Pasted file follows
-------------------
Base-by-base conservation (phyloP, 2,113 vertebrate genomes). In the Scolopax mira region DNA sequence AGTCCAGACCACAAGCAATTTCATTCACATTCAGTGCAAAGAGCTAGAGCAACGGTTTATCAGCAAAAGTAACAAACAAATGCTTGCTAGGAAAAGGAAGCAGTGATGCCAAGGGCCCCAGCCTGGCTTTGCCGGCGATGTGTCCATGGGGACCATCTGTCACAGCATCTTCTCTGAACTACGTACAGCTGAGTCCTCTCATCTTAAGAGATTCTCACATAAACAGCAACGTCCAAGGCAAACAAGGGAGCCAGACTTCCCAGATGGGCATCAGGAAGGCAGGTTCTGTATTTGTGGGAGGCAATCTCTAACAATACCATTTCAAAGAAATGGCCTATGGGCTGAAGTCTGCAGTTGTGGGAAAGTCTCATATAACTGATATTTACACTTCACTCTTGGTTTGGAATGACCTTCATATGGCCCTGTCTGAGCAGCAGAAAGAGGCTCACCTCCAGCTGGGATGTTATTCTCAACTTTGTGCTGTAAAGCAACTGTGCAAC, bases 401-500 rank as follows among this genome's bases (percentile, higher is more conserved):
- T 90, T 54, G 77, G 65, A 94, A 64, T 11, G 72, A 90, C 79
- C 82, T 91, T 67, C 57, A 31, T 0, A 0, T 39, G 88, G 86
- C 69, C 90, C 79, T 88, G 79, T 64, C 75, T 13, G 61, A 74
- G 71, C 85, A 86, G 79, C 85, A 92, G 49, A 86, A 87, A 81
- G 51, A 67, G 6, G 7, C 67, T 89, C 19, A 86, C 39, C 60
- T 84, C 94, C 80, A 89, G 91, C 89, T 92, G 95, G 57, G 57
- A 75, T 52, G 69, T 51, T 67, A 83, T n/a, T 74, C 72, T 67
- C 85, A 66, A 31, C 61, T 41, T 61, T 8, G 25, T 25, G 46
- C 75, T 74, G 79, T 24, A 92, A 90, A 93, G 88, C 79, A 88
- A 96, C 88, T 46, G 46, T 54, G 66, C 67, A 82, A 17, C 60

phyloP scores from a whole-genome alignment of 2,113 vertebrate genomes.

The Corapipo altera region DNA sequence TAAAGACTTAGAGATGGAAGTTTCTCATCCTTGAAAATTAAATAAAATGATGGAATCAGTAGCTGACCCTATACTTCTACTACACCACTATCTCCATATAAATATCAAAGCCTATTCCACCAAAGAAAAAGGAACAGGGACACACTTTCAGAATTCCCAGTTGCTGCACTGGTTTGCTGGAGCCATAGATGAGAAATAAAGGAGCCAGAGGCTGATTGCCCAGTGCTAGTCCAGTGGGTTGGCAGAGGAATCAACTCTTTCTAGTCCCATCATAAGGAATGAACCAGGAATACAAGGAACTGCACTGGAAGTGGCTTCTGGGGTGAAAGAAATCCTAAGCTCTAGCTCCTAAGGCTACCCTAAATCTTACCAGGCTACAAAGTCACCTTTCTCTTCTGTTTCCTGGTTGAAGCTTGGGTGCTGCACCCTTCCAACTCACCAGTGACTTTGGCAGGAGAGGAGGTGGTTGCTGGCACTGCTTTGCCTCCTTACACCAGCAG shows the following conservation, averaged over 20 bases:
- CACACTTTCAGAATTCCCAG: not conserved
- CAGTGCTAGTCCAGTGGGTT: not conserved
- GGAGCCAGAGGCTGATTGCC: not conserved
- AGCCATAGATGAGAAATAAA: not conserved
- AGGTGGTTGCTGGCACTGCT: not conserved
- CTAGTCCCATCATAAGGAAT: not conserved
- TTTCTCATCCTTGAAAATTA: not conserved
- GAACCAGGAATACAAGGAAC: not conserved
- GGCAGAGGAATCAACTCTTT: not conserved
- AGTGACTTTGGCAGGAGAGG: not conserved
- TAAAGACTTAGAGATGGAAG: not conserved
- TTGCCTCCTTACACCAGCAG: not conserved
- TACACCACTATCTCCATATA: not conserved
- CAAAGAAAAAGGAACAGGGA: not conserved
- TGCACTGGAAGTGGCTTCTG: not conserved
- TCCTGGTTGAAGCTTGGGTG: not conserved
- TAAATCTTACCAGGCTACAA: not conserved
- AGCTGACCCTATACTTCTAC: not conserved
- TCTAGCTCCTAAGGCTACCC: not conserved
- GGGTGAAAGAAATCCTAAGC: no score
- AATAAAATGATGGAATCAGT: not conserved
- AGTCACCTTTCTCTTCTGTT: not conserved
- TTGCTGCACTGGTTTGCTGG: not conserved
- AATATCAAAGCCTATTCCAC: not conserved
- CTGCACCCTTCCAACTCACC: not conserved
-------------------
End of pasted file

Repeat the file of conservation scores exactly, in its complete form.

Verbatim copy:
Base-by-base conservation (phyloP, 2,113 vertebrate genomes). In the Scolopax mira region DNA sequence AGTCCAGACCACAAGCAATTTCATTCACATTCAGTGCAAAGAGCTAGAGCAACGGTTTATCAGCAAAAGTAACAAACAAATGCTTGCTAGGAAAAGGAAGCAGTGATGCCAAGGGCCCCAGCCTGGCTTTGCCGGCGATGTGTCCATGGGGACCATCTGTCACAGCATCTTCTCTGAACTACGTACAGCTGAGTCCTCTCATCTTAAGAGATTCTCACATAAACAGCAACGTCCAAGGCAAACAAGGGAGCCAGACTTCCCAGATGGGCATCAGGAAGGCAGGTTCTGTATTTGTGGGAGGCAATCTCTAACAATACCATTTCAAAGAAATGGCCTATGGGCTGAAGTCTGCAGTTGTGGGAAAGTCTCATATAACTGATATTTACACTTCACTCTTGGTTTGGAATGACCTTCATATGGCCCTGTCTGAGCAGCAGAAAGAGGCTCACCTCCAGCTGGGATGTTATTCTCAACTTTGTGCTGTAAAGCAACTGTGCAAC, bases 401-500 rank as follows among this genome's bases (percentile, higher is more conserved):
- T 90, T 54, G 77, G 65, A 94, A 64, T 11, G 72, A 90, C 79
- C 82, T 91, T 67, C 57, A 31, T 0, A 0, T 39, G 88, G 86
- C 69, C 90, C 79, T 88, G 79, T 64, C 75, T 13, G 61, A 74
- G 71, C 85, A 86, G 79, C 85, A 92, G 49, A 86, A 87, A 81
- G 51, A 67, G 6, G 7, C 67, T 89, C 19, A 86, C 39, C 60
- T 84, C 94, C 80, A 89, G 91, C 89, T 92, G 95, G 57, G 57
- A 75, T 52, G 69, T 51, T 67, A 83, T n/a, T 74, C 72, T 67
- C 85, A 66, A 31, C 61, T 41, T 61, T 8, G 25, T 25, G 46
- C 75, T 74, G 79, T 24, A 92, A 90, A 93, G 88, C 79, A 88
- A 96, C 88, T 46, G 46, T 54, G 66, C 67, A 82, A 17, C 60

phyloP scores from a whole-genome alignment of 2,113 vertebrate genomes.

The Corapipo altera region DNA sequence TAAAGACTTAGAGATGGAAGTTTCTCATCCTTGAAAATTAAATAAAATGATGGAATCAGTAGCTGACCCTATACTTCTACTACACCACTATCTCCATATAAATATCAAAGCCTATTCCACCAAAGAAAAAGGAACAGGGACACACTTTCAGAATTCCCAGTTGCTGCACTGGTTTGCTGGAGCCATAGATGAGAAATAAAGGAGCCAGAGGCTGATTGCCCAGTGCTAGTCCAGTGGGTTGGCAGAGGAATCAACTCTTTCTAGTCCCATCATAAGGAATGAACCAGGAATACAAGGAACTGCACTGGAAGTGGCTTCTGGGGTGAAAGAAATCCTAAGCTCTAGCTCCTAAGGCTACCCTAAATCTTACCAGGCTACAAAGTCACCTTTCTCTTCTGTTTCCTGGTTGAAGCTTGGGTGCTGCACCCTTCCAACTCACCAGTGACTTTGGCAGGAGAGGAGGTGGTTGCTGGCACTGCTTTGCCTCCTTACACCAGCAG shows the following conservation, averaged over 20 bases:
- CACACTTTCAGAATTCCCAG: not conserved
- CAGTGCTAGTCCAGTGGGTT: not conserved
- GGAGCCAGAGGCTGATTGCC: not conserved
- AGCCATAGATGAGAAATAAA: not conserved
- AGGTGGTTGCTGGCACTGCT: not conserved
- CTAGTCCCATCATAAGGAAT: not conserved
- TTTCTCATCCTTGAAAATTA: not conserved
- GAACCAGGAATACAAGGAAC: not conserved
- GGCAGAGGAATCAACTCTTT: not conserved
- AGTGACTTTGGCAGGAGAGG: not conserved
- TAAAGACTTAGAGATGGAAG: not conserved
- TTGCCTCCTTACACCAGCAG: not conserved
- TACACCACTATCTCCATATA: not conserved
- CAAAGAAAAAGGAACAGGGA: not conserved
- TGCACTGGAAGTGGCTTCTG: not conserved
- TCCTGGTTGAAGCTTGGGTG: not conserved
- TAAATCTTACCAGGCTACAA: not conserved
- AGCTGACCCTATACTTCTAC: not conserved
- TCTAGCTCCTAAGGCTACCC: not conserved
- GGGTGAAAGAAATCCTAAGC: no score
- AATAAAATGATGGAATCAGT: not conserved
- AGTCACCTTTCTCTTCTGTT: not conserved
- TTGCTGCACTGGTTTGCTGG: not conserved
- AATATCAAAGCCTATTCCAC: not conserved
- CTGCACCCTTCCAACTCACC: not conserved